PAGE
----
China to prosecute former senior spy chief for corruption
Ma Jian, who ran counter-espionage at the State Security Ministry, tried to hide wealth, use his power to help relatives’ businesses and interfere with the judiciary, Communist Party says
China will prosecute a former senior spy chief for bribery and abuse of power, the Communist Party said in a brief statement on Friday.
Ma Jian led counter-espionage operations at the Ministry of State Security, the vast secretive intelligence agency that monitors both citizens and foreigners in China.
His detention, which the South China Morning Post first reported in January 2015, led to revelations about massive abuses of power and political jockeying within the intelligence agency.
According to the Central Commission for Discipline Inspection, Ma had “seriously violated political discipline and political rules”, using a phrase that suggested his offences went beyond the typical embezzlement.
He had “confronted investigations by the commission and tried to transfer and hide financial possessions involved in his case”, the statement said.
Ma failed to report ownership of properties; made travel documents for family members; used his position to help relatives’ businesses; used his influence to interfere in judicial activities; and took “a huge amount” of bribes, it said.
He failed to “restrain himself or stop his wrongdoings even after the 18th party congress” in 2012 when Chinese President Xi Jinping assumed power. Ma has been expelled from the party, the most severe intraparty punishment, the statement said.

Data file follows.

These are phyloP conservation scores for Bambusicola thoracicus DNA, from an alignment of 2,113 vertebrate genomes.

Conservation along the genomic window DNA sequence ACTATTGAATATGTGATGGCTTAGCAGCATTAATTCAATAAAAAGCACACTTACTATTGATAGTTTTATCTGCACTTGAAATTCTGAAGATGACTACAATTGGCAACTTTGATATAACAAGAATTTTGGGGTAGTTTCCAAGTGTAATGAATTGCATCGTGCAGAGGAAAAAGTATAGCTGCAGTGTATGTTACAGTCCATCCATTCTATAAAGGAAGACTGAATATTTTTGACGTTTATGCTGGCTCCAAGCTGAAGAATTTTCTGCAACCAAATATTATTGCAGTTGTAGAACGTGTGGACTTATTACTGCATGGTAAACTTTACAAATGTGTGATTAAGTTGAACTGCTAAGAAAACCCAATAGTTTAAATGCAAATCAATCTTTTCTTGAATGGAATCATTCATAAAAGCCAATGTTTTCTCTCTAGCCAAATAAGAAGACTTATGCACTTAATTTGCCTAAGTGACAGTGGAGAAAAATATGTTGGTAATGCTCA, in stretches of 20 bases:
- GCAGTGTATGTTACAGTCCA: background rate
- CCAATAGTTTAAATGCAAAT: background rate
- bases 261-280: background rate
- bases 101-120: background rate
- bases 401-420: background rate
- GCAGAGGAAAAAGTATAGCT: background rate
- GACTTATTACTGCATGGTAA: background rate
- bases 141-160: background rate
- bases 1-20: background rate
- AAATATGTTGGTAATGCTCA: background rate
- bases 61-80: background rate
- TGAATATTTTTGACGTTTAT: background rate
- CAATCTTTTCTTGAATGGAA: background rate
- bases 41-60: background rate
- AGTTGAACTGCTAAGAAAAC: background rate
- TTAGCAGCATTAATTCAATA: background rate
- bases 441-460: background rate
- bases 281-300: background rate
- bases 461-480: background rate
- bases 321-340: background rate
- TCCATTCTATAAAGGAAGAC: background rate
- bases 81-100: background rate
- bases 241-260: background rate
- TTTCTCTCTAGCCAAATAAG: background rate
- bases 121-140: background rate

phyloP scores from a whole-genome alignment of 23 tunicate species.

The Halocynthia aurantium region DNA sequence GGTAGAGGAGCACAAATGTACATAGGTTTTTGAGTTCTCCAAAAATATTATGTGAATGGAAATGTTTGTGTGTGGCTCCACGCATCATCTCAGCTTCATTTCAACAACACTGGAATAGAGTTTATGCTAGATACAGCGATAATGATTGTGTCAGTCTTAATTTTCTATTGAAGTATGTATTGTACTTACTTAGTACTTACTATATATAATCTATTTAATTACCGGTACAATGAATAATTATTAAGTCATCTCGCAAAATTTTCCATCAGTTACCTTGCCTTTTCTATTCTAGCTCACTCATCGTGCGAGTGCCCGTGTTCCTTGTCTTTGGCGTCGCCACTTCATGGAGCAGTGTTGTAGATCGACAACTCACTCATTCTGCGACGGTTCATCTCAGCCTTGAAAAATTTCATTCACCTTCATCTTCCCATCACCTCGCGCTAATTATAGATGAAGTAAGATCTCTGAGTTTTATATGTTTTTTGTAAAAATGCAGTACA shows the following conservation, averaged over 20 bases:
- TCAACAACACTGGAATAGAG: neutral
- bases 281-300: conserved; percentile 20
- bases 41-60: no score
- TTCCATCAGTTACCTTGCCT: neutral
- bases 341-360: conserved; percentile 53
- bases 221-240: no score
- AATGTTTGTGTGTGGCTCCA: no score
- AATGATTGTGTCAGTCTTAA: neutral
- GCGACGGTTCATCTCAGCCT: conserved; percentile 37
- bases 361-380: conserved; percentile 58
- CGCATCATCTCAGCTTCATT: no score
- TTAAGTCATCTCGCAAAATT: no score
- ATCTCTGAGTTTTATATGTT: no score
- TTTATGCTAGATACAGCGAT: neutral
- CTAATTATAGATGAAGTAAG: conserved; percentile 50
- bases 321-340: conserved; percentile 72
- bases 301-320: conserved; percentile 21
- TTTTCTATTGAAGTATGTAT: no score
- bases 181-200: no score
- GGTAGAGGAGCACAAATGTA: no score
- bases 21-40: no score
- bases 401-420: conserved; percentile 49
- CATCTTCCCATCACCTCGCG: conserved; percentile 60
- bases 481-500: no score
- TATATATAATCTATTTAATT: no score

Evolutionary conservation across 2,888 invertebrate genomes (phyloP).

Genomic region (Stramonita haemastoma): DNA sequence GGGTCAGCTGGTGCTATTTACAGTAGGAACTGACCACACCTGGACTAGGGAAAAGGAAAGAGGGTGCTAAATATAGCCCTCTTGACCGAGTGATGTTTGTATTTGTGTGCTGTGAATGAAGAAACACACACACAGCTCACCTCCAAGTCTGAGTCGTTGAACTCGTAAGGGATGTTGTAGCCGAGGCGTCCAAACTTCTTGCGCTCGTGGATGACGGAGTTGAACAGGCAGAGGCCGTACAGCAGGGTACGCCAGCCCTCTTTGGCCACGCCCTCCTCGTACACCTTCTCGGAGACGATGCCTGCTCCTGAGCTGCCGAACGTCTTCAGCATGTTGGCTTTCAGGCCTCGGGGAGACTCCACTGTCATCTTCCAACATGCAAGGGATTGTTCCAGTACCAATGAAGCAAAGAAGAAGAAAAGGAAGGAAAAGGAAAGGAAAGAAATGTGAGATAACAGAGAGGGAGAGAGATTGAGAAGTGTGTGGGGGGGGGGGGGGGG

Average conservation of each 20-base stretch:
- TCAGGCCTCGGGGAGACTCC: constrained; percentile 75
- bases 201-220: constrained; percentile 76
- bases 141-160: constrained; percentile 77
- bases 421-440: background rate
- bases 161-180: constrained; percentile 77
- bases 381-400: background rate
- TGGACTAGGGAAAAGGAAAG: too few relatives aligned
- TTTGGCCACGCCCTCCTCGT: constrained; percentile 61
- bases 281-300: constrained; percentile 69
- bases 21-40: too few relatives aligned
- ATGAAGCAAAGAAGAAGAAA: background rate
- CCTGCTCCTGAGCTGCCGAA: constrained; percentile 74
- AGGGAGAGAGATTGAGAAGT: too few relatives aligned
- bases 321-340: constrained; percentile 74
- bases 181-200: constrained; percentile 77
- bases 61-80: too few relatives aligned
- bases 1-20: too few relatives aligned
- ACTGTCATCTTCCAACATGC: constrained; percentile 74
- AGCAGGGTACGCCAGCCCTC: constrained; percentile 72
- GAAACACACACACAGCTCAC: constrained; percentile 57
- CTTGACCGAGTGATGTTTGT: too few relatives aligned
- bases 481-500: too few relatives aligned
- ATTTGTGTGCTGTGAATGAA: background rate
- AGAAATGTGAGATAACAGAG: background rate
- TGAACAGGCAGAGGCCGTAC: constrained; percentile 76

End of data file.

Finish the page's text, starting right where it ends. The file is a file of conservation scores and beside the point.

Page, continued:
As the Post reported earlier, Ma was believed to have had ties to Li You, the former chief executive of the Founder Group, a conglomerate with extensive business lines, including a securities brokerage. Li was jailed for 4 ½ years last month and fined 750 million yuan (US$108 million or HK$836 million) for insider trading, according to a court ruling. Li also had ties with Ling Jihua, a former presidential aide now serving a life sentence for graft.
Another prominent businessman with ties to Ma was Guo Wengui, the chairman of Beijing Zenith Holding, the developer of a landmark project beside Beijing’s National Stadium. According to a report carried on the Prism news portal run by Tencent, Ma helped steer the project Guo’s way.
When Liu Zhihua, a former Beijing deputy mayor, refused to give the project to Guo, Ma secured a sex tape in 2006, which led to Liu’s arrest and cleared the path for Zenith.
Guo left the country around the time Ma was placed under investigation. Guo told the Post in April last year he was in the United States for “medical treatment”. He denied any wrongdoing and vowed to return to mainland China to clear his name.
Over the years, speculation has been rife that officials within the State Security Ministry engaged in illegal business deals and extortion rackets. There have also been claims they played a part in political power struggles, illegally wiretapping mainland leaders at the behest of various factions.
Ma’s removal makes him one of the highest-ranking national security officials to be investigated since the downfall of Zhou Yongkang, the former security tsar, and suggests a wave of reshufflings at the agency is coming.